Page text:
Let's talk birds, shall we?
When I was little ... let's say, 4 years old or so, my family lived in Weare, NH- a spacious and lesser populated town somewhere between Concord and Manchester. We had a large yard and no neighbors for miles, the closest of which kept turkeys. Now every once in a while those turkeys would break out of their respective pens and wander the woods nearby ... which eventually let to my parent's yard. On one sunny Autumn afternoon, while my sister Melissa and I were playing with a pink Barbie convertible on the grass, we heard a warbling off in the distance. We instantly knew what was coming. We have no idea why they were notoriously violent birds. Chasers. They were chasers. Like fat, squat, feathered demons. And when we heard them coming we started to run for the house, sacrificing our toys for our own safety. Damn those birds were fast. They chased us up to the green house that lead to the living room. They chased us into the house. Melissa made a b-line for our bedroom and hid beneath her bed. I cowered in a corner of the living room. My mother was startled by the commotion and came running from the kitchen to see the most brazen of the feathered mob perched precariously close to our baby sister, Melody, asleep in her baby chair on the couch. Mom probably grabbed a broom, a shovel, a spatula- I can't remember- but she went into Mama-Bear mode and shooed the offenders back through the green house and on to the granite steps. Once they were safely outside I grew brave enough to peer at them beyond the large glass doors. I have a visceral memory of placing my hand against the glass and watching the largest male peck violently at it.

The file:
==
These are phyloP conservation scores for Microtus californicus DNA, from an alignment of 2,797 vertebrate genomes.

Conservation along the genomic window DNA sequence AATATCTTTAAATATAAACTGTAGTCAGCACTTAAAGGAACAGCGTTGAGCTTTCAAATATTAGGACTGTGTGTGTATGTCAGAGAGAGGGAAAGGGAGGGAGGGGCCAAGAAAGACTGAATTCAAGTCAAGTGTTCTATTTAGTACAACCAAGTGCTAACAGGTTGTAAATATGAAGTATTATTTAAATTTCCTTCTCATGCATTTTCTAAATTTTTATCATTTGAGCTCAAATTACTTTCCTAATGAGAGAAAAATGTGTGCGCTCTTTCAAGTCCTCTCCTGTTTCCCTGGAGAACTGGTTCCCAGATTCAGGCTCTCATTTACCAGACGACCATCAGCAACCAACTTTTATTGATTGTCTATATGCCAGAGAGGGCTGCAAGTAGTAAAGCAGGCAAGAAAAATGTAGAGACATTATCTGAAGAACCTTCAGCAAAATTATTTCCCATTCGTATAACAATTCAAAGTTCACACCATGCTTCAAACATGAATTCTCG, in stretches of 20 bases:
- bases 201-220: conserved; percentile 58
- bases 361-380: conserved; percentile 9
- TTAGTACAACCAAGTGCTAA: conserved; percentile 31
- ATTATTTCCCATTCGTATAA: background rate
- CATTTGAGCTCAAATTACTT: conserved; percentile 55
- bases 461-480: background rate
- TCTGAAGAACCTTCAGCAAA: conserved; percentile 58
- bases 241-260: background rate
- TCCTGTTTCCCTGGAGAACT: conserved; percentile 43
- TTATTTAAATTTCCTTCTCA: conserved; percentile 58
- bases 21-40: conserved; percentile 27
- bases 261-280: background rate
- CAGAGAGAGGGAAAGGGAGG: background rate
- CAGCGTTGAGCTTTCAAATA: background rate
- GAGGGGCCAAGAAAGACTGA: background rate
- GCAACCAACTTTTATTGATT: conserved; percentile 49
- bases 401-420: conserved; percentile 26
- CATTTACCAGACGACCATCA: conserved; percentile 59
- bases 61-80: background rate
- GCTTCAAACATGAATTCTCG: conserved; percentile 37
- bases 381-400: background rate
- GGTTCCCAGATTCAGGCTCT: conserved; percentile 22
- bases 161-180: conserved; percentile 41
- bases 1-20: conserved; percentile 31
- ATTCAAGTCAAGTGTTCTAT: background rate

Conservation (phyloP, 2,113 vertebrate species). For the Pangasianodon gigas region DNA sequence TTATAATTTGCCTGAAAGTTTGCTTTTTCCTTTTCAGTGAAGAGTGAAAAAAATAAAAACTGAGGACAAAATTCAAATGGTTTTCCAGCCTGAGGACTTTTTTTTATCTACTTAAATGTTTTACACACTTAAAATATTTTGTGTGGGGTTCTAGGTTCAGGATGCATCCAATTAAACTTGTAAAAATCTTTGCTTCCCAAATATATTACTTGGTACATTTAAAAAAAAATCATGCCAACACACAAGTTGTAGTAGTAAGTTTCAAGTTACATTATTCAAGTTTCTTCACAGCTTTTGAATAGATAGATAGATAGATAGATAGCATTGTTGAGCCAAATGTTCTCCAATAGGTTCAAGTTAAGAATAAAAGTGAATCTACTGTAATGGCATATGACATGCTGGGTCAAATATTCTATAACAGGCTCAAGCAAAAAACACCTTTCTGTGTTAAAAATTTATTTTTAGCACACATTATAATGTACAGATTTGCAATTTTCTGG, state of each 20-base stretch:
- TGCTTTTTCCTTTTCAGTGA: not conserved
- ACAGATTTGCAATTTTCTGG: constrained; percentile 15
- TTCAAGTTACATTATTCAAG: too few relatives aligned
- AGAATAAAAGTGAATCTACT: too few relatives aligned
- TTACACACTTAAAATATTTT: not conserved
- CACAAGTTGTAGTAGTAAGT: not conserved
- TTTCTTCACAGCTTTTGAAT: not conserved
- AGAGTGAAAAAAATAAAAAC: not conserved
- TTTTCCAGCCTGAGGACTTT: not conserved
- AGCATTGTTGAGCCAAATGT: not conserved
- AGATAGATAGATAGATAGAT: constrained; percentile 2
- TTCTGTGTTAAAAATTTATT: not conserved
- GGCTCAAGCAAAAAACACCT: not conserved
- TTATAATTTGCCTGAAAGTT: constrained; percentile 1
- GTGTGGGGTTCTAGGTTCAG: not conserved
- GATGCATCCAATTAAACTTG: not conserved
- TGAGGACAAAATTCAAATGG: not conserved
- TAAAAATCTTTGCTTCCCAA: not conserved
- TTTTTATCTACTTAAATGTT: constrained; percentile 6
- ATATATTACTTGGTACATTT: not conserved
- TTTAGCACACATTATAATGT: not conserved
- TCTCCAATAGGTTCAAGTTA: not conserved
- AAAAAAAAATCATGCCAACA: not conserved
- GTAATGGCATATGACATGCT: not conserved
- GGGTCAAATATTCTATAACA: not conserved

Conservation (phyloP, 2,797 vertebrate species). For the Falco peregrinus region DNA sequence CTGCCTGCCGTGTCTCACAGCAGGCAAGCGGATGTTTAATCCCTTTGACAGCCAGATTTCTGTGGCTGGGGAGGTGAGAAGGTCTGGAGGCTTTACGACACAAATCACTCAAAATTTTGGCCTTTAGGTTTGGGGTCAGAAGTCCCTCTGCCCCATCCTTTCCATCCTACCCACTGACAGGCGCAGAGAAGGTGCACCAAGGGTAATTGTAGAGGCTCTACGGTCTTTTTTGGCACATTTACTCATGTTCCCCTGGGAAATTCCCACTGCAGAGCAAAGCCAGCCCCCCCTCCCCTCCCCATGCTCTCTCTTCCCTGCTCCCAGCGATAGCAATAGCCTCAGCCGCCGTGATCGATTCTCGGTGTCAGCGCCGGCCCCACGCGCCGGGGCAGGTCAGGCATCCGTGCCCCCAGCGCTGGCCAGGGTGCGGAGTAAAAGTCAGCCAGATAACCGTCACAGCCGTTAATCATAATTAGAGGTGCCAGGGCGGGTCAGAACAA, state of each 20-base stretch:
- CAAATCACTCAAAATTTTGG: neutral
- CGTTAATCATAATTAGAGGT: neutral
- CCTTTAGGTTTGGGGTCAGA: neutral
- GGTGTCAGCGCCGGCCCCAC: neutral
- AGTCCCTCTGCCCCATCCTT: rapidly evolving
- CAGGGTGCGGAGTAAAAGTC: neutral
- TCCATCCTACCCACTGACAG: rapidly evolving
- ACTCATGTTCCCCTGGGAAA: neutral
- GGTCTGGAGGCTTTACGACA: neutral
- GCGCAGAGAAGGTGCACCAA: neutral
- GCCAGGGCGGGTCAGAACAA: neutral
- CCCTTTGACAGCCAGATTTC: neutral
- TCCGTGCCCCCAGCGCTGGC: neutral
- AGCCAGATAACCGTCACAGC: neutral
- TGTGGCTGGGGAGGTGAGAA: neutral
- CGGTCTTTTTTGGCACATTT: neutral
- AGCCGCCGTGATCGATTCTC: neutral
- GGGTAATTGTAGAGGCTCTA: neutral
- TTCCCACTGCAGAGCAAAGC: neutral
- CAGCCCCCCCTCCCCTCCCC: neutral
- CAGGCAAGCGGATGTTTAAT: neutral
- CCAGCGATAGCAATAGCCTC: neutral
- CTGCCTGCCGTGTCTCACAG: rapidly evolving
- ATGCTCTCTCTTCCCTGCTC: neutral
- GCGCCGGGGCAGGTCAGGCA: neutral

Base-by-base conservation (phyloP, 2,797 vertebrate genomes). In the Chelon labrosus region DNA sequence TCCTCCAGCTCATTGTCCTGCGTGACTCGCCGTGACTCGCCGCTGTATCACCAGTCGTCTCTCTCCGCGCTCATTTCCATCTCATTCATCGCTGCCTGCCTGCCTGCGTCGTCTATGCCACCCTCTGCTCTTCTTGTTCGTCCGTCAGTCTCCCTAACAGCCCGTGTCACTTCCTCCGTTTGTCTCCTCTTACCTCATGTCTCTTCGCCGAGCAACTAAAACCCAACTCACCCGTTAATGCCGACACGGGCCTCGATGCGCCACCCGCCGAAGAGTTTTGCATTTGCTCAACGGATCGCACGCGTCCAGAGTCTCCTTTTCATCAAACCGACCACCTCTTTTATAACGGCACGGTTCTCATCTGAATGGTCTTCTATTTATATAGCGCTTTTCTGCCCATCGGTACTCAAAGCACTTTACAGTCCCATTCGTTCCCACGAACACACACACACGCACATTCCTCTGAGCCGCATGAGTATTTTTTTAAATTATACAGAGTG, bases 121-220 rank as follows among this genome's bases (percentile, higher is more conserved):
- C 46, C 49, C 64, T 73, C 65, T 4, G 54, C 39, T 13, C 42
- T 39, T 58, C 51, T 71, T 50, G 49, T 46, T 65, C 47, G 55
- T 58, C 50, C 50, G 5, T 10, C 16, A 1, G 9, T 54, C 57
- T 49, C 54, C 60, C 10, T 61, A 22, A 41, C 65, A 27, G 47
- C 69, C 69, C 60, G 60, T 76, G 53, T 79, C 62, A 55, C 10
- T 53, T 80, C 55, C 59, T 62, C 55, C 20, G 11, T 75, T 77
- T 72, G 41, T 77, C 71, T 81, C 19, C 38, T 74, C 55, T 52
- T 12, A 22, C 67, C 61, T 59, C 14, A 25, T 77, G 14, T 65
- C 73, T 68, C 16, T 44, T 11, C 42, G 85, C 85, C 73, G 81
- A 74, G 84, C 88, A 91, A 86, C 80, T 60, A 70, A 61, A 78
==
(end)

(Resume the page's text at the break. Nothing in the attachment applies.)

So now you can understand why I don't like turkeys. Or really birds in general. I like hens; docile, well handled hens. I have no doubt that when I someday own chickens I will have no problem killing them for meat. All I'll need is some instruction on safety, the rest will come from somewhere in my subconscious.
What's the whole point of this, you might be saying to yourself right now?? I like cooking birds. For myriad reasons. The primary of these being that they are delicious. They are also multi-faceted. There are few foods that can go as far as a chicken or turkey can. I recommend roasting them when possible. I did so this week and have finally used the last remains to create some healthy chicken soup with wild rice. Here is the evolution of my chicken conquest:
1) Roasted. Rubbed in olive oil and whatever spices I feel like tasting- the chief of these is garlic. I like to roast all birds with a combination of potatoes (both russet and sweet), onions, carrots, and garlic cloves. Then I'll add some chicken stock to keep the bird moist and add more flavor without wigging out on sodium.
2) After devouring most of that as dinner, I'll take the meat off the bones (which I save in the freezer until I'm ready to make more stock) and separate the veggies. I like to make a curried chicken salad right away, save a bit for sandwiches, always saving some for soup later.
3) Those veggies go a long way. I like a nice mash out of them to eat as a side with another meal later.
4) SOUP! Glorious cold fighting, digestion warming, memory invoking soup.
A roasting bird is the hallmark of a kitchen owner that knows how to stretch a dollar in the healthiest of ways. When you can get a free-range, humanely raised and organic bird. You'll find that they're slimmer than their agro-business cousins, but that's a good thing. They're healthier in spirit as well as constitution. And that means tasty results.
The weekend is finally here and we're faced with packing up our lives and moving to a new house. It's all very exciting, but slightly exhausting. Wish us luck! Happy weekend, ya'll!